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What’s the best way to pay your ransomware demand? (Hint!)…There isn’t one.

By Evette Chauvineau


March 20, 2024

Imagine this scenario: Your business falls victim to a ransomware attack, and suddenly your crucial data is held hostage by cyber criminals who demand a hefty ransom for its release. 

The catch? Similar to those tempting "buy now, pay later" deals, some ransomware groups are now offering victims payment extension options. Recent studies uncover that these groups are getting inventive with their extortion tactics. One group, for instance, presents victims with a choice: pay a fee to delay the exposure of their stolen data, typically around $10,000, or pay to have the data permanently deleted before it's made public. The specific amounts are often negotiated with the victims, adding a disturbing layer to the ordeal. 

To intensify the pressure, these ransomware gangs have incorporated alarming features into their websites. These include countdown timers indicating the time left before data release, view counters, and tags revealing the victim's identity and description. These tactics are all aimed at cornering victims and compelling them to comply with the demands. 

Ken Zang, Systems Engineer at Virtuoso New Zealand, emphasises the importance of educating clients about ransomware.

"By conducting simulated ransomware exercises, we empower staff to recognise and respond to threats effectively. This proactive approach not only enhances security measures but also safeguards valuable business data against cyber threats.

While paying the ransom might seem like a quick fix to protect your business data, it's not a wise move. Here's why:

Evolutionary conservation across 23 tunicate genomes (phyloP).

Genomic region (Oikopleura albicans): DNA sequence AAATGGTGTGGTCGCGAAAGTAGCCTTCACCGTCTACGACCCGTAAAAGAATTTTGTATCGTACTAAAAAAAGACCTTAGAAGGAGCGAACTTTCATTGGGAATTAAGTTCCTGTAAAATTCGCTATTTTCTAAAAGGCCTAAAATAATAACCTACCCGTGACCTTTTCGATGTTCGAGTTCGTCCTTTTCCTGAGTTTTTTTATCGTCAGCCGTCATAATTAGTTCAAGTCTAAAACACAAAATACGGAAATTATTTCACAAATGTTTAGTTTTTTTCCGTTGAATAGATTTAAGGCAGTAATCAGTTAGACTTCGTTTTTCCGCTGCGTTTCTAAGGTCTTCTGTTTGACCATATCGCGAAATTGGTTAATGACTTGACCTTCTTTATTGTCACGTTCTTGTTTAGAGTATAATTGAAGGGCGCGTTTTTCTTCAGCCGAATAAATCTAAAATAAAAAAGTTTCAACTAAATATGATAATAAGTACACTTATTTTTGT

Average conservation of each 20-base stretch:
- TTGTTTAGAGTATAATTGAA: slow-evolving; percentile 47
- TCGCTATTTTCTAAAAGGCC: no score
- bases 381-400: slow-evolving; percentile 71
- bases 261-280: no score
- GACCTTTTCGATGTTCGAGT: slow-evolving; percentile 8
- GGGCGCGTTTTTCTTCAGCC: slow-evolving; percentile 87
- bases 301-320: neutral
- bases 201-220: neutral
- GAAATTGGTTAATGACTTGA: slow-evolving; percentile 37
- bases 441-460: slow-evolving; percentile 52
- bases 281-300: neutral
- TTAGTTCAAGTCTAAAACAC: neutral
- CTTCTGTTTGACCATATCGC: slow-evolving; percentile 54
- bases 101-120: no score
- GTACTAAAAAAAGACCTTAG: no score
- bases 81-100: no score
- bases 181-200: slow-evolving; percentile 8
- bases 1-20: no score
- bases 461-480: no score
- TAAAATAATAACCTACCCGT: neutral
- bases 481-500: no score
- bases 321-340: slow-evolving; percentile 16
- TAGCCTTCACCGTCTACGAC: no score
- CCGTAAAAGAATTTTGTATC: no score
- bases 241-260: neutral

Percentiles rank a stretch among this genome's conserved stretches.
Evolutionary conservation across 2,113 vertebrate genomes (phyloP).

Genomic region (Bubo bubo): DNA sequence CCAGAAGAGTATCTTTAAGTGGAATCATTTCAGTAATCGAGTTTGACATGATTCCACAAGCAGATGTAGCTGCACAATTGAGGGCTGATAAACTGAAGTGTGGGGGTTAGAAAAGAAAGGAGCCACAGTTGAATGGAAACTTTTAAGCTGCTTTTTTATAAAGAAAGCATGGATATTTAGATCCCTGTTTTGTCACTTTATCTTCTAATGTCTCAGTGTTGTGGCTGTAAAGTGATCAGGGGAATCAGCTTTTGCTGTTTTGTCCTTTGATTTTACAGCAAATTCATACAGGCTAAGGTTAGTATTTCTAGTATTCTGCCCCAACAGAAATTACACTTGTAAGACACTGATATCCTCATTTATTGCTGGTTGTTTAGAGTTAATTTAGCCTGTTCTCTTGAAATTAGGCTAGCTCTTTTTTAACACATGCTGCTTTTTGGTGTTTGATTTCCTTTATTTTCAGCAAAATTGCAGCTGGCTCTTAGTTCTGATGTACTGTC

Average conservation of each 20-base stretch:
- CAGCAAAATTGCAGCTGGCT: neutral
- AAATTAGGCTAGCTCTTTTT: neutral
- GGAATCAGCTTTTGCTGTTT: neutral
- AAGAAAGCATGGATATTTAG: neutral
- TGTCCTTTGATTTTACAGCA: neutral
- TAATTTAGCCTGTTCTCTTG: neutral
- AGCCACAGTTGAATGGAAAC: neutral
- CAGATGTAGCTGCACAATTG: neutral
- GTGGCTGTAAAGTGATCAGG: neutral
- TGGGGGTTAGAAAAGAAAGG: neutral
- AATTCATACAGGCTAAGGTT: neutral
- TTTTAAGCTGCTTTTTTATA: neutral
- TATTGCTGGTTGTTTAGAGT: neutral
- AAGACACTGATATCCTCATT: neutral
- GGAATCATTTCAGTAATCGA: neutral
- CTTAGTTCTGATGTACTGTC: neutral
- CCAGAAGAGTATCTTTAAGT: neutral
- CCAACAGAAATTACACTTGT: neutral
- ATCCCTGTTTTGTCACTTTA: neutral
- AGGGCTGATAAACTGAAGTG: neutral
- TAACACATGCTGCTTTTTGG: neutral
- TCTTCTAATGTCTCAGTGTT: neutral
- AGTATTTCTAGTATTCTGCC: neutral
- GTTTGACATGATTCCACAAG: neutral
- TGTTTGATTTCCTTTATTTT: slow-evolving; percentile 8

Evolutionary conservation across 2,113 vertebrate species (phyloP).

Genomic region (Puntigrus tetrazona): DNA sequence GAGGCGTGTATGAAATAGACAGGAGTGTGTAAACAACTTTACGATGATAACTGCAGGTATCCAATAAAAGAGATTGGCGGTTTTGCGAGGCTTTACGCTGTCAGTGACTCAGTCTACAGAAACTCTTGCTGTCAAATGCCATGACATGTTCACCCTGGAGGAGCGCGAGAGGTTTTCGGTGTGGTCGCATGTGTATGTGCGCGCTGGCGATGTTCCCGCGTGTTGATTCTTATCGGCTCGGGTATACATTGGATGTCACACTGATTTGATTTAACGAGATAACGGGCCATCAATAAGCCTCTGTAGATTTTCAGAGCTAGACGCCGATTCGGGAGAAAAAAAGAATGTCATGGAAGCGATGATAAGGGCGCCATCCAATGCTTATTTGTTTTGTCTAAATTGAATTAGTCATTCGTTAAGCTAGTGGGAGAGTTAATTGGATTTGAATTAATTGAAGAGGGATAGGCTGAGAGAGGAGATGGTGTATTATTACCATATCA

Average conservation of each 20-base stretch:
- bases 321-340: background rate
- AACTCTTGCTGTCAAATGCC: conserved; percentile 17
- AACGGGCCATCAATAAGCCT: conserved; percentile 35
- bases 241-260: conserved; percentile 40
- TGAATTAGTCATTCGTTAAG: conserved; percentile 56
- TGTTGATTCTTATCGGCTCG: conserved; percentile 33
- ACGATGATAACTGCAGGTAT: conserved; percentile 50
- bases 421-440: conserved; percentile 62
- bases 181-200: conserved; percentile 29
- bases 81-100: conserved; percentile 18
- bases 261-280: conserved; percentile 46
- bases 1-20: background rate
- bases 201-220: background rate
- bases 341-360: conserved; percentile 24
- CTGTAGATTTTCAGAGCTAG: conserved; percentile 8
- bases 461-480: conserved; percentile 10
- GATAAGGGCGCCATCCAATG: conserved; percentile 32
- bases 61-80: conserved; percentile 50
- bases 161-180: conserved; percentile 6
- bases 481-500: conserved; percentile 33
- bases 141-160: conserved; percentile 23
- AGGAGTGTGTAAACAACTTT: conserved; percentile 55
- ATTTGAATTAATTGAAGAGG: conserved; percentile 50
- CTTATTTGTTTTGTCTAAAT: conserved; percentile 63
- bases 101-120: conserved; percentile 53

• Payment doesn't guarantee the return of your data or prevent future demands for more money. 
  • By paying, you're essentially funding criminal activities, incentivizing further attacks. 
  • Paying ransom could even land you in legal trouble, as some governments prohibit transactions with cyber criminals. 

So, how can you shield your business from falling prey to ransomware? 

  • Regularly back up your data securely to avoid being at the mercy of cyber criminals. 
  • Educate your staff about ransomware risks and train them to spot phishing emails and suspicious links. 
  • Invest in robust cybersecurity software and keep it updated. 
  • Ensure your systems and software are always up to date with the latest security patches. 
  • Segment your network to contain the spread of ransomware in case of infection. 
  • Develop a clear incident response plan to know what steps to take if hit by ransomware.  

Paying ransom seldom leads to positive outcomes, and businesses that do pay often become repeat targets. Instead, focus on proactive measures like those mentioned above to bolster your security.  

At Virtuoso, we're dedicated to empowering you with modern ways of working, aligning your technology investments with your business objectives, building you a tech stack that becomes a competitive advantage, and driving real security changes for your business. 

 Give us a call today! We’d be happy to discuss your unique requirements and share how we may be able to help.